Freud and Tennessee

In class on Tuesday, I wanted to mention that Streetcar could be read through the lens of a Freudian analysis, especially when the discussion reached the point of labelling Blanche as being conflicted between culture and society. We talked about this a bit in the Williams and Capote Seminar last spring, but in rereading it, the Freudian analysis kept beating me over the head with its obviousness and I was wondering if anyone else picked up on it.

Like Jake mentioned the culture clash in Streetcar, the Freudian analysis of id, ego, and superego is another clash that could very well invoke a discussion on the types of culture because what is a culture without one extreme counterbalanced by another (politics, in a sense)?

Blanche would be the superego because she’s always covered, lives somewhat fantastical, and is always a performance; this is exactly culture. On the other hand, Stanley is the id–uncovered (look at the cover and the movie), focused on immediate gratification, childish, and somewhat passionately hypnotic; nature. Stella, meanwhile, is so bland and caught between them that she is the ego. She is the consciousness that is always trying to negotiate the id and the superego (extremes, if you will). She will go with the lesser of two evils, even if it means being “condemned” to Stanley’s temper and violence.

2 Responses to “Freud and Tennessee”

  1. Meg Baker says:

    Meganne, your reading of the text is one I hadn’t even thought of, but now I definitely can see it. I realize now that I touched on this somewhat in my paper, only without using Freudian terms. However, I would argue that Stella is not bland because she is the Ego, but rather the more interesting because she is the Ego. The Ego must struggle between the Superego and the Id, and make decisions based on that. In this case, Stella choses to live moreso as the Id would want her to (the more basic, sexual, and instinctive). This is actually the more dangerous choice, though it saves her from Stanley’s wrath, she endangers others (Blanche, her newborn child, etc).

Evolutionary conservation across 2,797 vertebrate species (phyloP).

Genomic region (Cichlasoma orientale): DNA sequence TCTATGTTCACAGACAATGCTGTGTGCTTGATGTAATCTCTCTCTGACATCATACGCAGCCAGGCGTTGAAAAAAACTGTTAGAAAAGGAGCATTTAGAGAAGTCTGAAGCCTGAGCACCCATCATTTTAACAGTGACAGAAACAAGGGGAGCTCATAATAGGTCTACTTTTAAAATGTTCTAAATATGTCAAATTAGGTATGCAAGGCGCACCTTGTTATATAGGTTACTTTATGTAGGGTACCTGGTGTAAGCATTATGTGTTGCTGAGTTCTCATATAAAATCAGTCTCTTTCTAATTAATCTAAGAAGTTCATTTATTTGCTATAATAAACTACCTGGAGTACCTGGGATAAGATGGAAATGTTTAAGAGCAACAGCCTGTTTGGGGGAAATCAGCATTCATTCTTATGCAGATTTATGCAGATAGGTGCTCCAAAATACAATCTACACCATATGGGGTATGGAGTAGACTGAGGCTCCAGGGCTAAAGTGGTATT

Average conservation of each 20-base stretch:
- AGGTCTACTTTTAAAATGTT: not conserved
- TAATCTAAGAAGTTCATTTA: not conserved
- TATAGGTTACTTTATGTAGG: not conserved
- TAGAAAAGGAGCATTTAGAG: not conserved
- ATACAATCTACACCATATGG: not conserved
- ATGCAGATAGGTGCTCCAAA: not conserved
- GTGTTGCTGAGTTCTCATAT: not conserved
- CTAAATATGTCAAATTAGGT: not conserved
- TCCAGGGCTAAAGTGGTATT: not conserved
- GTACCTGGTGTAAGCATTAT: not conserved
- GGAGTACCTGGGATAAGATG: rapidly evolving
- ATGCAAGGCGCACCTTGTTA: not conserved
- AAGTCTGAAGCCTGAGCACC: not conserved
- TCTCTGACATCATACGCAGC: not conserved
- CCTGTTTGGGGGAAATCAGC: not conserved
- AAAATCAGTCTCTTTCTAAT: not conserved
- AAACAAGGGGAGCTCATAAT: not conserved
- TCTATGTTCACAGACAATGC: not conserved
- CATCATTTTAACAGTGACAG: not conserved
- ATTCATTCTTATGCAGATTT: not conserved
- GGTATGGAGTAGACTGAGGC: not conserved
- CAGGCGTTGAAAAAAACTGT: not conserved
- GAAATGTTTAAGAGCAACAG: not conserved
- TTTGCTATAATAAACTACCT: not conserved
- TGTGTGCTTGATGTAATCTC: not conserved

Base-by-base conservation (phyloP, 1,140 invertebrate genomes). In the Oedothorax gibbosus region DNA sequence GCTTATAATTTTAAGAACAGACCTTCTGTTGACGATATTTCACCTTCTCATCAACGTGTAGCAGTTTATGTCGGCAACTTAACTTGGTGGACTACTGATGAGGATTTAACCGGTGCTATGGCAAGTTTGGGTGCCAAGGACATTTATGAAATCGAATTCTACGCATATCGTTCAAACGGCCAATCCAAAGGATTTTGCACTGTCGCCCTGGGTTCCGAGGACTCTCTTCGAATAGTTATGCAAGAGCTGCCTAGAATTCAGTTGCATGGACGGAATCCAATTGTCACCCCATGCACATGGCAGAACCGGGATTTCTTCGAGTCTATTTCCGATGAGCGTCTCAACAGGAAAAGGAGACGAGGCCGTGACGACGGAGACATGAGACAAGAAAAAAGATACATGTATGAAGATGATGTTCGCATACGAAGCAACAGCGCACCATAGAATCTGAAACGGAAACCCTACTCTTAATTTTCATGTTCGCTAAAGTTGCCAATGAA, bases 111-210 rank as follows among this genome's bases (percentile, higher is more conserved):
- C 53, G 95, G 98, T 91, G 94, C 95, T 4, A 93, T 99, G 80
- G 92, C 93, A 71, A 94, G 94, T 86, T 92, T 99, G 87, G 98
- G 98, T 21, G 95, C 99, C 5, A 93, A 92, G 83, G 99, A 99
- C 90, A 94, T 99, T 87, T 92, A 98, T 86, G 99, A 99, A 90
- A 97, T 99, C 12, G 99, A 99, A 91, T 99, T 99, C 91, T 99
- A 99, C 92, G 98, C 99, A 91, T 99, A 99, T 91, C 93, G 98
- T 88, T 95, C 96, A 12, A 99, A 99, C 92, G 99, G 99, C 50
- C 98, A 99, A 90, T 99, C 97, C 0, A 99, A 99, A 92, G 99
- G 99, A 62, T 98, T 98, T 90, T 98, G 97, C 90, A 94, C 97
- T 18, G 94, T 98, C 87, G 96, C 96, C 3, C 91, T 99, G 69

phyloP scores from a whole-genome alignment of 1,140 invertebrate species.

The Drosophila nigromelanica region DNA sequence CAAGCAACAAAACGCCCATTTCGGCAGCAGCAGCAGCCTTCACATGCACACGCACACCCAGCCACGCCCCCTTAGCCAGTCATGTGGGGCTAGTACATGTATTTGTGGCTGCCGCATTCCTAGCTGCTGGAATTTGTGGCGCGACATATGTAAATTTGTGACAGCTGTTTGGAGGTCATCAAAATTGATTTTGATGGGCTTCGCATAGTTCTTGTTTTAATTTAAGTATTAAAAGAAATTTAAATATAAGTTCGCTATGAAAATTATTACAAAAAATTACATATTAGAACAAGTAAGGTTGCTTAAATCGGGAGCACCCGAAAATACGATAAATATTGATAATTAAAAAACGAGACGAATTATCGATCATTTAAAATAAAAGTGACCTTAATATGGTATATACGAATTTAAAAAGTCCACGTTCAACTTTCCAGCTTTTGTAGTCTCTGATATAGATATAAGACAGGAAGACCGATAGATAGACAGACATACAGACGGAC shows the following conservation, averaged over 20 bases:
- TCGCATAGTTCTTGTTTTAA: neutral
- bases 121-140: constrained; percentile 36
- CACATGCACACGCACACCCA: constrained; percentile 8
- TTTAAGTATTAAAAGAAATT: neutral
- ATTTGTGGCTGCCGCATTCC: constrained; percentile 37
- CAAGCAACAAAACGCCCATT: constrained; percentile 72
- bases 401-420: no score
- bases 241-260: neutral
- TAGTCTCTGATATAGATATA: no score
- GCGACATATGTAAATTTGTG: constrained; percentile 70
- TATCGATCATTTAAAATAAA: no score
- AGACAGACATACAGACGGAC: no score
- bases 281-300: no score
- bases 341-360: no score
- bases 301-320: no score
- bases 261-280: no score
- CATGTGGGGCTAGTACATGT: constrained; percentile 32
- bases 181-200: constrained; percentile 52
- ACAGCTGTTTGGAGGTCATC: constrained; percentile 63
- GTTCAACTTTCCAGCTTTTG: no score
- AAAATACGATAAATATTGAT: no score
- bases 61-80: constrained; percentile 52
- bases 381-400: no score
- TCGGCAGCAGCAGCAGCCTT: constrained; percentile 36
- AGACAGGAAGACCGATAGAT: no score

• meganne says:

      I was actually thinking about my post throughout the day and after reading your comment, I realized that I didn’t mean Stella being bland as uninteresting–I meant “bland” as somewhat normal when compared to the extremes of Stanley and Blanche. I couldn’t quite think of an appropriate adjective and bland was floating around so I picked that one.